Speaking of crazy slush piles...

Author:
Publish date:

Hi Writers,
Thanks to all who spoke their piece on my previous post. Great discussion, feel free to continue the dialogue.

The issue Charlotte Cook brought up though, about facing an overwhelming slush pile, is something that's a widespread problem in the publishing industry.

And I found an article on BookSeller.com "The Slush Pile Goes Online" that has a lot of great info about this move to get the public to vet the slush, so to speak. I've been thinking about this since around the Writer's Digest office we've been chatting about HarperCollins soon-to-launch Authonomy project, in which writers are invited to post lengthy excerpts from their novel for peer review and ostensibly recommendation for publication by HarperCollins. I'll post more on this when Authonomy actually launches.

But in the mean time, here's a brief excerpt from the Bookseller.com piece:

HarperCollins ahead

With its eye closely trained on digital opportunities, HarperCollins
is now developing its own peer-review website for unpublished writers.
Rahim Hirji, HC corporate strategy manager, says: "We realise there are
talented would-be authors out there, and also recognise the onset of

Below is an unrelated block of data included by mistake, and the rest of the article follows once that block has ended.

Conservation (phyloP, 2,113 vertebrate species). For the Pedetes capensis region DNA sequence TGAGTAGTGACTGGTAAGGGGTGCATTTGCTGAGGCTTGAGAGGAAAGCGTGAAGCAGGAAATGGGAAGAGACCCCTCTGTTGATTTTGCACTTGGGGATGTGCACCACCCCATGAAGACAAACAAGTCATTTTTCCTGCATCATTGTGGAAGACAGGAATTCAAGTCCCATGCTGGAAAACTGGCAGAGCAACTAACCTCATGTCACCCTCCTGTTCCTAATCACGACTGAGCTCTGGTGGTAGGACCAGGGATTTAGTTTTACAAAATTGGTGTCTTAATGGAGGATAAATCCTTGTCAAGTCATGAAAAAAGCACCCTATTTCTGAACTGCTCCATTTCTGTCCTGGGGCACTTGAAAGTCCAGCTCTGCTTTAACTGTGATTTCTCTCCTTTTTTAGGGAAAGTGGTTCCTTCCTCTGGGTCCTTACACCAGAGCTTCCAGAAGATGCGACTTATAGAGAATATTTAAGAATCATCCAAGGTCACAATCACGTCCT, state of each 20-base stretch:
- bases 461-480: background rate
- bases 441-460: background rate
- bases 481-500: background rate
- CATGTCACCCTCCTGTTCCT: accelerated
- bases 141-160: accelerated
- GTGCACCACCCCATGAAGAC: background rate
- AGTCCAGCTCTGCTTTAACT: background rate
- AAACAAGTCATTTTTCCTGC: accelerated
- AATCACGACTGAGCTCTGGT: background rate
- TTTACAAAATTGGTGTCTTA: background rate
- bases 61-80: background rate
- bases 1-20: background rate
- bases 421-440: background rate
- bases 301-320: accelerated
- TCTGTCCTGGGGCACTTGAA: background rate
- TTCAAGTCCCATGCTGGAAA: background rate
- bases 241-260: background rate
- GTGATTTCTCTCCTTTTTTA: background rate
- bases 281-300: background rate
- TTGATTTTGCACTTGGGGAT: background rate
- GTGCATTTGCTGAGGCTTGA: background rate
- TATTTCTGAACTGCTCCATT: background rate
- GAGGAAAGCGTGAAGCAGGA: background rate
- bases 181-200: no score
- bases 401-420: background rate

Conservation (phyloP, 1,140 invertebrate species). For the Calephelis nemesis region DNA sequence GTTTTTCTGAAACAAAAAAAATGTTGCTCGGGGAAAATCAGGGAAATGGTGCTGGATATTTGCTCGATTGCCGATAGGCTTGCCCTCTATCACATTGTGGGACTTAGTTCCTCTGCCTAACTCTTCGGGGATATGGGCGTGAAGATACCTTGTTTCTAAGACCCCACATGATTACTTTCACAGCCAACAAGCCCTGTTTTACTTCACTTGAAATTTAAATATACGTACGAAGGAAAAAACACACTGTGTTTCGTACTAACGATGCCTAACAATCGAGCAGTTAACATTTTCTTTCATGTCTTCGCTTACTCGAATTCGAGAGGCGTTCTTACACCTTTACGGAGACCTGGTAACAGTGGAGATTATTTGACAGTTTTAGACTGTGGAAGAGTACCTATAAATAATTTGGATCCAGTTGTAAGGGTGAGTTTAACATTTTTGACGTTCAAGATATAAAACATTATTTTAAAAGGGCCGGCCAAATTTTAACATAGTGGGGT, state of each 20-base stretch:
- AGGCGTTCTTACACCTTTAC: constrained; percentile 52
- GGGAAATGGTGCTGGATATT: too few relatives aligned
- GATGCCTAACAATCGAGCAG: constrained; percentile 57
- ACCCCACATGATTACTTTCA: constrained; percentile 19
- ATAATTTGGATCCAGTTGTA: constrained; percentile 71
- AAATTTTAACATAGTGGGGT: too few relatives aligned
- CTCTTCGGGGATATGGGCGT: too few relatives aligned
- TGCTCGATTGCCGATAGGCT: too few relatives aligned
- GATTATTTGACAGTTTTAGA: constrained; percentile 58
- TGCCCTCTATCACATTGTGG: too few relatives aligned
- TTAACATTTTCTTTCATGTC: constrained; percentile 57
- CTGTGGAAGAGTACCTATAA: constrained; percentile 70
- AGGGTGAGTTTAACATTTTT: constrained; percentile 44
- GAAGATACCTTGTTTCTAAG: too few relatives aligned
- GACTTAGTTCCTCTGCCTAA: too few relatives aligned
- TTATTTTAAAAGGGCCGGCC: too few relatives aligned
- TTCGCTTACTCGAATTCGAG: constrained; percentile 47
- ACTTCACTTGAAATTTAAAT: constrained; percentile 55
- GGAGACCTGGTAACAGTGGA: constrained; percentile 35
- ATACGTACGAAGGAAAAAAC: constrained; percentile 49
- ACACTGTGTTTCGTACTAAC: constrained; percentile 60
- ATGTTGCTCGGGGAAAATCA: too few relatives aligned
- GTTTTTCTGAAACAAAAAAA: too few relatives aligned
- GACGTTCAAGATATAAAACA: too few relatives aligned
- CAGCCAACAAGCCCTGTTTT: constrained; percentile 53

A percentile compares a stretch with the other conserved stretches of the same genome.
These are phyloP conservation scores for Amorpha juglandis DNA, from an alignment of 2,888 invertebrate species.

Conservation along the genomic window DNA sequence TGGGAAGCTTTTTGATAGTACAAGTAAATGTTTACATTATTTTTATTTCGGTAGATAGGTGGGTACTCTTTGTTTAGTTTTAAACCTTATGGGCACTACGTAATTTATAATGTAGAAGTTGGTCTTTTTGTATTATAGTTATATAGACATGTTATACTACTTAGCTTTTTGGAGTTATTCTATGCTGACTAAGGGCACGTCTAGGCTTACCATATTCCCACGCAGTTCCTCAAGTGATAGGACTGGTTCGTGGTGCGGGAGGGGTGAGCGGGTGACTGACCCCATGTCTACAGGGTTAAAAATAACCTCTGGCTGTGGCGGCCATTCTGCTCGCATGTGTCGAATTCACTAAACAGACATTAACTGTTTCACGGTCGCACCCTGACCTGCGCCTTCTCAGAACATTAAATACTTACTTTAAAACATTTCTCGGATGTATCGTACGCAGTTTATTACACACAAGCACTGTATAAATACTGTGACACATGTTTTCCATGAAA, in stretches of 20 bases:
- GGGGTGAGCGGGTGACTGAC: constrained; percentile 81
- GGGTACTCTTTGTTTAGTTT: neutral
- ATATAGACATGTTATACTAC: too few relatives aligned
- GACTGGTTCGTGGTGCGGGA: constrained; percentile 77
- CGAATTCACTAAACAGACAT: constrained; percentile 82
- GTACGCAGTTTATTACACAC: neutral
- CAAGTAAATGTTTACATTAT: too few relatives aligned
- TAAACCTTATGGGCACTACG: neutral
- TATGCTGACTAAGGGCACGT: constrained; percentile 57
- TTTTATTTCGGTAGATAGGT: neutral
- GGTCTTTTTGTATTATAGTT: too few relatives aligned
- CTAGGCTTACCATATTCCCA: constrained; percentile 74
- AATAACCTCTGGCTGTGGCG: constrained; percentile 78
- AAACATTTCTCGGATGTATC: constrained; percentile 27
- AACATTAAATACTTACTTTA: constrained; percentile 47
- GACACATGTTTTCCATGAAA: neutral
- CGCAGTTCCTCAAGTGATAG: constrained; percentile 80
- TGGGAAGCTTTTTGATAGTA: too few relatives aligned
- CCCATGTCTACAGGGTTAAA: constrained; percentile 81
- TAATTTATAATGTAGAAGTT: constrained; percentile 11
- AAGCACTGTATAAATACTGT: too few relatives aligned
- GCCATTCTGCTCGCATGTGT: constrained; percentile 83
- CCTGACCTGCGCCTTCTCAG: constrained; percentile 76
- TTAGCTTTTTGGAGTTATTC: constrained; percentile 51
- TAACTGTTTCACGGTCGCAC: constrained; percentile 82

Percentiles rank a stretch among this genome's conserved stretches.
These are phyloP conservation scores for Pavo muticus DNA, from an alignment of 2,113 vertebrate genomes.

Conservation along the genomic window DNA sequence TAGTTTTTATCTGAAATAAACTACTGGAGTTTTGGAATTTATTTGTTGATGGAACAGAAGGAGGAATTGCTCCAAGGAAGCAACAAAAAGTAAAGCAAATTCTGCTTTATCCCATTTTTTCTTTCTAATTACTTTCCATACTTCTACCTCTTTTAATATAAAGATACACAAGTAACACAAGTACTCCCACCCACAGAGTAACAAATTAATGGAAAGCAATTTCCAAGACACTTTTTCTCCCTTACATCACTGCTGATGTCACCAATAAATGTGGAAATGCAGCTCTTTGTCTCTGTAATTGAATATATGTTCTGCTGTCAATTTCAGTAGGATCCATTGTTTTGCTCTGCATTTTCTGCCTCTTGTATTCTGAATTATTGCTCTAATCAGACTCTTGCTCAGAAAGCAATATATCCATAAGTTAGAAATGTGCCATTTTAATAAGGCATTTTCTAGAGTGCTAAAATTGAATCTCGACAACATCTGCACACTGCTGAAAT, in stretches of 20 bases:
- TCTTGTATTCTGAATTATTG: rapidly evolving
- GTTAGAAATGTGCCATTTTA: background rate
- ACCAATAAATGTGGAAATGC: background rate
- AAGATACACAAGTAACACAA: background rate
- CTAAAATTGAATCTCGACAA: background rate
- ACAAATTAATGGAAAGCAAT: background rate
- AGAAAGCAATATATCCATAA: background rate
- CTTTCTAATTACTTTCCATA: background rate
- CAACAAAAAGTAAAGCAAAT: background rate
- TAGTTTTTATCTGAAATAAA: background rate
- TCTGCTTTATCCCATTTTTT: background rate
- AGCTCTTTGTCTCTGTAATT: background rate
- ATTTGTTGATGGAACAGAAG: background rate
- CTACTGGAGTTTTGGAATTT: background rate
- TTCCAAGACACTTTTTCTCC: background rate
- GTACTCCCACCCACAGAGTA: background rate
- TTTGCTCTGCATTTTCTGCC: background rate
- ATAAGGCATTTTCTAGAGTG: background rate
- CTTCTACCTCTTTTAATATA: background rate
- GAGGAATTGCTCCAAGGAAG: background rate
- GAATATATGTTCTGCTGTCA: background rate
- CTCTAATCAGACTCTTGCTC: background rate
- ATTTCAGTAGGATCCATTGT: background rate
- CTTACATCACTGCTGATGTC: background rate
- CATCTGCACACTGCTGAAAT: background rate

digital. We tried to think about those two things together to look at
how we could utilise the internet in finding new talent."

Would-be authors will be asked to submit all, or at least 10,000
words, of their work so that it can be reviewed by other writers or
those looking for talent. "We are using the democratic nature of the
internet, where people like to give opinions and review and rate work,"
Hirji says. "There are two sides of the project: the cream of the crop
rising in the sense of the best reviews, but also we will put the
reviewers into their own leagues."

The site, authonomy.com, is provisionally scheduled to go live in
February 2008. Hirji adds: "It’s difficult for publishers to go through
every manuscript that comes in, so we look to agents. We wanted to
create a site where talent is showcased. It’s not just a marketing
exercise; we are looking to source talent in new ways."

So what's your take on the movement to bring the slush pile to the people? Good trend or not? Let's hear it.

Keep Writing,
Maria

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